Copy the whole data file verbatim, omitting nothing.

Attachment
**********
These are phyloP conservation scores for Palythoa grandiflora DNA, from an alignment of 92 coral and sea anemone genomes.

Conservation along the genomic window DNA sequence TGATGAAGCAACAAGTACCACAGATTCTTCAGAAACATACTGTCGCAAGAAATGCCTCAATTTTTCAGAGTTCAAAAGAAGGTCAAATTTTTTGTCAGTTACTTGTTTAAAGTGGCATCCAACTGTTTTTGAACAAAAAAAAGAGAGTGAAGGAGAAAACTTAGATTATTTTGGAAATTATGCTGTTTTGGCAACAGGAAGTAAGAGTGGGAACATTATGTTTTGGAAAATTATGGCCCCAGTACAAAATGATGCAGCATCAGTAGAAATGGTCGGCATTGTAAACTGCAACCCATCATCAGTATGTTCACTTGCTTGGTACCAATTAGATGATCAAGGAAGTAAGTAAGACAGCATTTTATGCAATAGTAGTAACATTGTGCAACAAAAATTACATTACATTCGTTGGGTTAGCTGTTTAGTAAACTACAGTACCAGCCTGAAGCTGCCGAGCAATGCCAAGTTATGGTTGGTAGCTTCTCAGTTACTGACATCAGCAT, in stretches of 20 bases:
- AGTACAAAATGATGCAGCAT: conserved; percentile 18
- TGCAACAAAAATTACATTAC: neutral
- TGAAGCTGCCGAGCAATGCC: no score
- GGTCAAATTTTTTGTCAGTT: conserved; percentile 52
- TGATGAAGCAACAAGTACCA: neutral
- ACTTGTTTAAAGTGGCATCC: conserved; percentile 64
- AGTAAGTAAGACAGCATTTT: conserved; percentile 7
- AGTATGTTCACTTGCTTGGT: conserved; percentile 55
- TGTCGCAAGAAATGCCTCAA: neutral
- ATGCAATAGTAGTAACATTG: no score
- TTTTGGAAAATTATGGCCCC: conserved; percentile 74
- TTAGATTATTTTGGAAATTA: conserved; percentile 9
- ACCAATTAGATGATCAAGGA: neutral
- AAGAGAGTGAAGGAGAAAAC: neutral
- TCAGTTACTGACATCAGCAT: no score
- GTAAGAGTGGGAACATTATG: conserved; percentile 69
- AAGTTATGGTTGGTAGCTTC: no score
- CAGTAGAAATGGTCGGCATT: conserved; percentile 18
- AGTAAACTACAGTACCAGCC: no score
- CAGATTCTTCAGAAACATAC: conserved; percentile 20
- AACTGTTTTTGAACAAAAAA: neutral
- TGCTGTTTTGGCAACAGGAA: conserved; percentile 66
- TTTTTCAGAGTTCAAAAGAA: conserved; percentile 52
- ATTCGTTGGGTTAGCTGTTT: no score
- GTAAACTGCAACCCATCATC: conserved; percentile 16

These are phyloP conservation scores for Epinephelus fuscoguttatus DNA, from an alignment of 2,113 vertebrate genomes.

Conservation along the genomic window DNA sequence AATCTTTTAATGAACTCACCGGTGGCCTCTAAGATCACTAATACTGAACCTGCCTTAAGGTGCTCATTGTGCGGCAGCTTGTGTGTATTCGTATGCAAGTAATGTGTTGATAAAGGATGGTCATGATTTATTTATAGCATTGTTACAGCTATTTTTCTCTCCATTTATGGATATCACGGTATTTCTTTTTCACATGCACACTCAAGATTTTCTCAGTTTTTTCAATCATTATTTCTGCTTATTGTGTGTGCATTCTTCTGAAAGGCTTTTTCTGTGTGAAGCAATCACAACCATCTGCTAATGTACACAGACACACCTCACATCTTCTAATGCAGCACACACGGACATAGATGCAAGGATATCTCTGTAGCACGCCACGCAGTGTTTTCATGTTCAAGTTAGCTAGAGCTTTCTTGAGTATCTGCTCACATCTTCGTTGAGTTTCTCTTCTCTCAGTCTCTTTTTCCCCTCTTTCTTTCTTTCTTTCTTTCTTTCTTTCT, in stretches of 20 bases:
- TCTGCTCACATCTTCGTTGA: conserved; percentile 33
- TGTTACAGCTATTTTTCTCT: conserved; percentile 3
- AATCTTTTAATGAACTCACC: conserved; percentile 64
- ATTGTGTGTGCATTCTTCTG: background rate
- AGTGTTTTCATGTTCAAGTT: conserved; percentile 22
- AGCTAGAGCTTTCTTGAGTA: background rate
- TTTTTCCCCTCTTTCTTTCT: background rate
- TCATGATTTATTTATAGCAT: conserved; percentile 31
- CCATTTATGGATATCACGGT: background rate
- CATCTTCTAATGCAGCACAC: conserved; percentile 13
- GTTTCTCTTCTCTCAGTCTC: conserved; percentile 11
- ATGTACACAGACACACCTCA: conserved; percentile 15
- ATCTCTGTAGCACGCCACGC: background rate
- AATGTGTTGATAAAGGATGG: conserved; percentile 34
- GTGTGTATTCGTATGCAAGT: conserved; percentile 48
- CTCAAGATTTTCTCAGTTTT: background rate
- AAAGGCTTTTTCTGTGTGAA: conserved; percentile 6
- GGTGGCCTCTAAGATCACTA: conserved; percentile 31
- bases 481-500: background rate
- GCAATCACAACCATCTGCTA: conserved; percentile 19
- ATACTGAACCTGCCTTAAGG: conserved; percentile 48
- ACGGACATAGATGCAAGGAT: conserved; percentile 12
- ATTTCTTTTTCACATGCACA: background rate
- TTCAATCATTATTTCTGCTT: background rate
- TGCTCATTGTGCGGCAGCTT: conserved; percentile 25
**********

These are phyloP conservation scores for Palythoa grandiflora DNA, from an alignment of 92 coral and sea anemone genomes.

Conservation along the genomic window DNA sequence TGATGAAGCAACAAGTACCACAGATTCTTCAGAAACATACTGTCGCAAGAAATGCCTCAATTTTTCAGAGTTCAAAAGAAGGTCAAATTTTTTGTCAGTTACTTGTTTAAAGTGGCATCCAACTGTTTTTGAACAAAAAAAAGAGAGTGAAGGAGAAAACTTAGATTATTTTGGAAATTATGCTGTTTTGGCAACAGGAAGTAAGAGTGGGAACATTATGTTTTGGAAAATTATGGCCCCAGTACAAAATGATGCAGCATCAGTAGAAATGGTCGGCATTGTAAACTGCAACCCATCATCAGTATGTTCACTTGCTTGGTACCAATTAGATGATCAAGGAAGTAAGTAAGACAGCATTTTATGCAATAGTAGTAACATTGTGCAACAAAAATTACATTACATTCGTTGGGTTAGCTGTTTAGTAAACTACAGTACCAGCCTGAAGCTGCCGAGCAATGCCAAGTTATGGTTGGTAGCTTCTCAGTTACTGACATCAGCAT, in stretches of 20 bases:
- AGTACAAAATGATGCAGCAT: conserved; percentile 18
- TGCAACAAAAATTACATTAC: neutral
- TGAAGCTGCCGAGCAATGCC: no score
- GGTCAAATTTTTTGTCAGTT: conserved; percentile 52
- TGATGAAGCAACAAGTACCA: neutral
- ACTTGTTTAAAGTGGCATCC: conserved; percentile 64
- AGTAAGTAAGACAGCATTTT: conserved; percentile 7
- AGTATGTTCACTTGCTTGGT: conserved; percentile 55
- TGTCGCAAGAAATGCCTCAA: neutral
- ATGCAATAGTAGTAACATTG: no score
- TTTTGGAAAATTATGGCCCC: conserved; percentile 74
- TTAGATTATTTTGGAAATTA: conserved; percentile 9
- ACCAATTAGATGATCAAGGA: neutral
- AAGAGAGTGAAGGAGAAAAC: neutral
- TCAGTTACTGACATCAGCAT: no score
- GTAAGAGTGGGAACATTATG: conserved; percentile 69
- AAGTTATGGTTGGTAGCTTC: no score
- CAGTAGAAATGGTCGGCATT: conserved; percentile 18
- AGTAAACTACAGTACCAGCC: no score
- CAGATTCTTCAGAAACATAC: conserved; percentile 20
- AACTGTTTTTGAACAAAAAA: neutral
- TGCTGTTTTGGCAACAGGAA: conserved; percentile 66
- TTTTTCAGAGTTCAAAAGAA: conserved; percentile 52
- ATTCGTTGGGTTAGCTGTTT: no score
- GTAAACTGCAACCCATCATC: conserved; percentile 16

These are phyloP conservation scores for Epinephelus fuscoguttatus DNA, from an alignment of 2,113 vertebrate genomes.

Conservation along the genomic window DNA sequence AATCTTTTAATGAACTCACCGGTGGCCTCTAAGATCACTAATACTGAACCTGCCTTAAGGTGCTCATTGTGCGGCAGCTTGTGTGTATTCGTATGCAAGTAATGTGTTGATAAAGGATGGTCATGATTTATTTATAGCATTGTTACAGCTATTTTTCTCTCCATTTATGGATATCACGGTATTTCTTTTTCACATGCACACTCAAGATTTTCTCAGTTTTTTCAATCATTATTTCTGCTTATTGTGTGTGCATTCTTCTGAAAGGCTTTTTCTGTGTGAAGCAATCACAACCATCTGCTAATGTACACAGACACACCTCACATCTTCTAATGCAGCACACACGGACATAGATGCAAGGATATCTCTGTAGCACGCCACGCAGTGTTTTCATGTTCAAGTTAGCTAGAGCTTTCTTGAGTATCTGCTCACATCTTCGTTGAGTTTCTCTTCTCTCAGTCTCTTTTTCCCCTCTTTCTTTCTTTCTTTCTTTCTTTCTTTCT, in stretches of 20 bases:
- TCTGCTCACATCTTCGTTGA: conserved; percentile 33
- TGTTACAGCTATTTTTCTCT: conserved; percentile 3
- AATCTTTTAATGAACTCACC: conserved; percentile 64
- ATTGTGTGTGCATTCTTCTG: background rate
- AGTGTTTTCATGTTCAAGTT: conserved; percentile 22
- AGCTAGAGCTTTCTTGAGTA: background rate
- TTTTTCCCCTCTTTCTTTCT: background rate
- TCATGATTTATTTATAGCAT: conserved; percentile 31
- CCATTTATGGATATCACGGT: background rate
- CATCTTCTAATGCAGCACAC: conserved; percentile 13
- GTTTCTCTTCTCTCAGTCTC: conserved; percentile 11
- ATGTACACAGACACACCTCA: conserved; percentile 15
- ATCTCTGTAGCACGCCACGC: background rate
- AATGTGTTGATAAAGGATGG: conserved; percentile 34
- GTGTGTATTCGTATGCAAGT: conserved; percentile 48
- CTCAAGATTTTCTCAGTTTT: background rate
- AAAGGCTTTTTCTGTGTGAA: conserved; percentile 6
- GGTGGCCTCTAAGATCACTA: conserved; percentile 31
- bases 481-500: background rate
- GCAATCACAACCATCTGCTA: conserved; percentile 19
- ATACTGAACCTGCCTTAAGG: conserved; percentile 48
- ACGGACATAGATGCAAGGAT: conserved; percentile 12
- ATTTCTTTTTCACATGCACA: background rate
- TTCAATCATTATTTCTGCTT: background rate
- TGCTCATTGTGCGGCAGCTT: conserved; percentile 25